• Information on using masks for wildfire smoke

How long is the smoke going to last?

  • That depends on a number of factors, including the number of fires in the area, fire behavior, weather and topography. Smoke also can travel long distances, so fires in other areas can affect smoke levels in your area.

I’m concerned about what the smoke is doing to my animals. What can I do?

  • The same particles that cause problems for people may cause some problems for animals. Don’t force your animals to run or work in smoky conditions. Contact your veterinarian or county extension office for more information.

I can’t leave town every time you are burning, what do I do?

How do you measure the quality of the air?

  • Particulate matter is measured and monitored throughout 1 hr and 24 hr periods. See for more information on the air quality index.

Smoke Monitoring Resources

Will the smoke be bad every/all summer?

  • The amount of smoke in the air during the summer depends on the number of fires currently active across the forests. Some years are more active than others. In regards to prescribed fire, in those areas where fire has been excluded for too long, when we burn it is called a “first entry burn” and this produces more smoke than subsequent burns in the same area.  Subsequent burns are called maintenance burns and they produce less smoke.

Does the increase in the volume of smoke created in the middle of the afternoon mean that it is growing “out of control?”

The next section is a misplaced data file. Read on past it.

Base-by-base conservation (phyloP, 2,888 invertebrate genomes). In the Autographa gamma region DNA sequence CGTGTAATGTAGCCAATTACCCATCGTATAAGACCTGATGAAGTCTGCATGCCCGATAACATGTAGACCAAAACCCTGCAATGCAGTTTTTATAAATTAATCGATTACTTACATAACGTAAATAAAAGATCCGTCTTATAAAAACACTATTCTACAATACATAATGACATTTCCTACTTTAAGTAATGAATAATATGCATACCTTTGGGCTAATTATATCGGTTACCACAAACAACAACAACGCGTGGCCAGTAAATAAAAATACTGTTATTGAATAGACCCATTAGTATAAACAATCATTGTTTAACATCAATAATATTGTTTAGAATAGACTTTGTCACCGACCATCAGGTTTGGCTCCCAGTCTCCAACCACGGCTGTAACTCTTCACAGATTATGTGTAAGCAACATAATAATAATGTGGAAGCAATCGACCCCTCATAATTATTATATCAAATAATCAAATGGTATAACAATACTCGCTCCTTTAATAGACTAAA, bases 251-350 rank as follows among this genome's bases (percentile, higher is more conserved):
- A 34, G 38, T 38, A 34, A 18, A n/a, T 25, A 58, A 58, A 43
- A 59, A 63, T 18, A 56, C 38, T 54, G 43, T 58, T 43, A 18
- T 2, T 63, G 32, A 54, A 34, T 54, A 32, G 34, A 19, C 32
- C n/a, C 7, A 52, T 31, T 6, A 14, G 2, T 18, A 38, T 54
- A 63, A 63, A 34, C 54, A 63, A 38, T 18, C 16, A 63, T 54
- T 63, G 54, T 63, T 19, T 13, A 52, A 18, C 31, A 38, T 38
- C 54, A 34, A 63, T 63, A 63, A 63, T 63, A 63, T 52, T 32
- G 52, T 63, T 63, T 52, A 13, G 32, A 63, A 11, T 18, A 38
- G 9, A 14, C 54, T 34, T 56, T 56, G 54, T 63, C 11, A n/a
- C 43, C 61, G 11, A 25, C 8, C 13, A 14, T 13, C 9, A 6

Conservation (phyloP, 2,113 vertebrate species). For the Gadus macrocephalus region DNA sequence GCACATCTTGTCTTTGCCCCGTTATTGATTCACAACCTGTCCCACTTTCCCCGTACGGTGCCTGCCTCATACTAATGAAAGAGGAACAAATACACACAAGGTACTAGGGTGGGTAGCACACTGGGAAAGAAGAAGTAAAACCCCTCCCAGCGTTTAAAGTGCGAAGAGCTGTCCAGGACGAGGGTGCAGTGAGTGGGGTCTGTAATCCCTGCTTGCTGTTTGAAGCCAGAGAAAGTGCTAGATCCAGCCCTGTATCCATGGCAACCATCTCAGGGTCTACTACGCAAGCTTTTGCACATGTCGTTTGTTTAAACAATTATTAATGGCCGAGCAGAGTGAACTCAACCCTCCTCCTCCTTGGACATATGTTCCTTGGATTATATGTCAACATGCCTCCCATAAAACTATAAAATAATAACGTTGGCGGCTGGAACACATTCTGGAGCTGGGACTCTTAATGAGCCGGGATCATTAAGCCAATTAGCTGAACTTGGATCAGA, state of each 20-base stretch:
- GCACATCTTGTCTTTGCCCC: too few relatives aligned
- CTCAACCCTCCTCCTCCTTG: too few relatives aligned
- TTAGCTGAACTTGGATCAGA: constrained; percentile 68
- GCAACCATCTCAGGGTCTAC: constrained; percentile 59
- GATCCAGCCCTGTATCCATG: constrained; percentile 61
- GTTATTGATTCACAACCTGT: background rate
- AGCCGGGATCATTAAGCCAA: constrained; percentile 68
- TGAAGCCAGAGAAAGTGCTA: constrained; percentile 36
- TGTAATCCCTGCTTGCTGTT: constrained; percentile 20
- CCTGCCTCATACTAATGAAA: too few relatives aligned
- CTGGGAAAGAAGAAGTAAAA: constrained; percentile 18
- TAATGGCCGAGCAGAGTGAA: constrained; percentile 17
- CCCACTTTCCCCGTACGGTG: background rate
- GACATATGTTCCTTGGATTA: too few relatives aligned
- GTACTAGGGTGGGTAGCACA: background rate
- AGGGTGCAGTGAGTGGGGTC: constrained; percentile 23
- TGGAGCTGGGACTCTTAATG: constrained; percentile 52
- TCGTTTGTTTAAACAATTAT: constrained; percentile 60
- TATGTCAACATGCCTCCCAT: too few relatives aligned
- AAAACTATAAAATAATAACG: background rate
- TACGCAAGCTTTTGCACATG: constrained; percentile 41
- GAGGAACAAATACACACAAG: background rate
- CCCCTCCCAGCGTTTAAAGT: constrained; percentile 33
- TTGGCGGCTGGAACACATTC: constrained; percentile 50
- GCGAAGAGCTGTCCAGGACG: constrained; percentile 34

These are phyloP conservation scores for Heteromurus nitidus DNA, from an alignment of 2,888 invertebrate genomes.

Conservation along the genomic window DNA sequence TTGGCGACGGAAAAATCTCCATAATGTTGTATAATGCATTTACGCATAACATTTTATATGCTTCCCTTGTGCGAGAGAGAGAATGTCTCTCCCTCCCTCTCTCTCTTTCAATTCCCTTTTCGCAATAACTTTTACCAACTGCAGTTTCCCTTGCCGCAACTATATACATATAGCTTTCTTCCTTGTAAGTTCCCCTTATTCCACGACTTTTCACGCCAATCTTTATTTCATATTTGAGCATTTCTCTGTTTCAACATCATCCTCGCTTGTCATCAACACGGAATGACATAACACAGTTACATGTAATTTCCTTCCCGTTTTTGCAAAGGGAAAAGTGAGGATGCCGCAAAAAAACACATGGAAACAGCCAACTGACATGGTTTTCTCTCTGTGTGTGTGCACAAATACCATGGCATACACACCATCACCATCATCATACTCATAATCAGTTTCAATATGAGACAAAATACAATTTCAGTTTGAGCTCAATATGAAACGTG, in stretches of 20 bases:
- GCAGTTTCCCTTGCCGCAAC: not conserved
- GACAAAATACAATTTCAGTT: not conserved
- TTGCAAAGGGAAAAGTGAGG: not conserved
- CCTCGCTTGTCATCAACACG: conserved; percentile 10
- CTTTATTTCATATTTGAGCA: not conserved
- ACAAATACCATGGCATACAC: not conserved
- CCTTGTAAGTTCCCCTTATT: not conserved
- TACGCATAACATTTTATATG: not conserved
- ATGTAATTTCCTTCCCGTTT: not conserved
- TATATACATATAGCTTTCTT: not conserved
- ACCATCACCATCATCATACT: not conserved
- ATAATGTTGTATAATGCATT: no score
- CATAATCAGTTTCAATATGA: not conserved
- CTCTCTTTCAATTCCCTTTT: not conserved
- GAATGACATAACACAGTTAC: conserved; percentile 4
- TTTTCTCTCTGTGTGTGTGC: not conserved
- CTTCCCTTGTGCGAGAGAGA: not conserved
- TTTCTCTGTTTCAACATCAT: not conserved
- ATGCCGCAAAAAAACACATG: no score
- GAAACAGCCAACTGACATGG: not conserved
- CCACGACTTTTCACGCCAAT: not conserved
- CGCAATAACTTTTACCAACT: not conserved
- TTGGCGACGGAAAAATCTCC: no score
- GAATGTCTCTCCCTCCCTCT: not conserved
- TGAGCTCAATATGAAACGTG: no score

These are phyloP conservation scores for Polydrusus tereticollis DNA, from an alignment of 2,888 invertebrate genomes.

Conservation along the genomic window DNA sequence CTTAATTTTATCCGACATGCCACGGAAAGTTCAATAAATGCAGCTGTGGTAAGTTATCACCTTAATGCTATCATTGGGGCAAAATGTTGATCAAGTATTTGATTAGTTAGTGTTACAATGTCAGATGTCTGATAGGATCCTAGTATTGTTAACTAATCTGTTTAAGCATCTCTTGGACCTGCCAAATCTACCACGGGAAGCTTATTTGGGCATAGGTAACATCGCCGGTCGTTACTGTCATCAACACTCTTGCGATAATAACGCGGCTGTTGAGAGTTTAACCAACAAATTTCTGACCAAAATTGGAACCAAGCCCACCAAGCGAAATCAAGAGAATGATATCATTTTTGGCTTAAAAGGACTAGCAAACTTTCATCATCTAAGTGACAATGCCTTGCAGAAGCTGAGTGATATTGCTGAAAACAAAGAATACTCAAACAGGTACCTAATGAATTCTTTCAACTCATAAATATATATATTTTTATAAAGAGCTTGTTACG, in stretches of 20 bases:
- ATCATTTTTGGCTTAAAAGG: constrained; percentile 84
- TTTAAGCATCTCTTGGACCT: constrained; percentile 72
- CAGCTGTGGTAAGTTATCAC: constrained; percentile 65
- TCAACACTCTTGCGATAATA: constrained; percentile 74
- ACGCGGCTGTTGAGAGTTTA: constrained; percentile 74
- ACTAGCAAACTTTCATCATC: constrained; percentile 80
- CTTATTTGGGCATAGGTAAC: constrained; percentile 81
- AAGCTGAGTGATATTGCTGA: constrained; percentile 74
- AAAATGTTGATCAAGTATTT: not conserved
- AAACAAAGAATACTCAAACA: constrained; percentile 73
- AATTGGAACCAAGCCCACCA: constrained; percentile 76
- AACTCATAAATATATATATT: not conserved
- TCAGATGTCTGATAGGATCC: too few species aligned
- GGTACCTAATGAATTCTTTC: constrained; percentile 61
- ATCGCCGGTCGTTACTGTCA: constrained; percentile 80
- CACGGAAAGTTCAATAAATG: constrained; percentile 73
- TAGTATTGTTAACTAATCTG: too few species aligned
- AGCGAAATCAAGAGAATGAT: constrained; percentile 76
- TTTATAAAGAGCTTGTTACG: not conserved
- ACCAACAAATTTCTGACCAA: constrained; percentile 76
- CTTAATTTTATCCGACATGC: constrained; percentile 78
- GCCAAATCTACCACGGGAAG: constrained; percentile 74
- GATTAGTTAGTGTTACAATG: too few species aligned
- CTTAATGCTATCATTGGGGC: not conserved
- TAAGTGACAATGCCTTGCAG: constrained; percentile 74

• Not necessarily. The amount and color of smoke indicates different burning conditions and fuels. Typically, increasing heat and wind usually occur in the mid-afternoon, so people should expect more smoke to build into a column in the afternoons. Very dark smoke and visible flames often indicate that the fire is burning in heavier fuels – such as dead logs on the forest floor

What is smoke management?

  • Smoke Management refers to the policy and practice of minimizing the quantities of emissions from fires that enter communities, sensitive areas, and other designated areas. Many states have  a Smoke Management Program (SMP) which outlines policies and procedures for managing smoke from prescribed and wildfires.
  • New Mexico’s Smoke Management Program

Smoke management during prescribed fires

  • Fire managers will plan for smoke management and monitoring activities on all prescribed fires.  Many factors will be considered prior to and on the days that burning will take place.  Some of these factors include:  identifying smoke-sensitive areas, determining the direction of the drift smoke or smoke plume, assessing fuel types and possible burning intensities (also influenced by weather conditions) and ventilation.  If managers determine that smoke emissions will have adverse impacts, they may postpone the burn or implement different ignition techniques that will modify smoke impacts.

 Additional Smoke Management Resources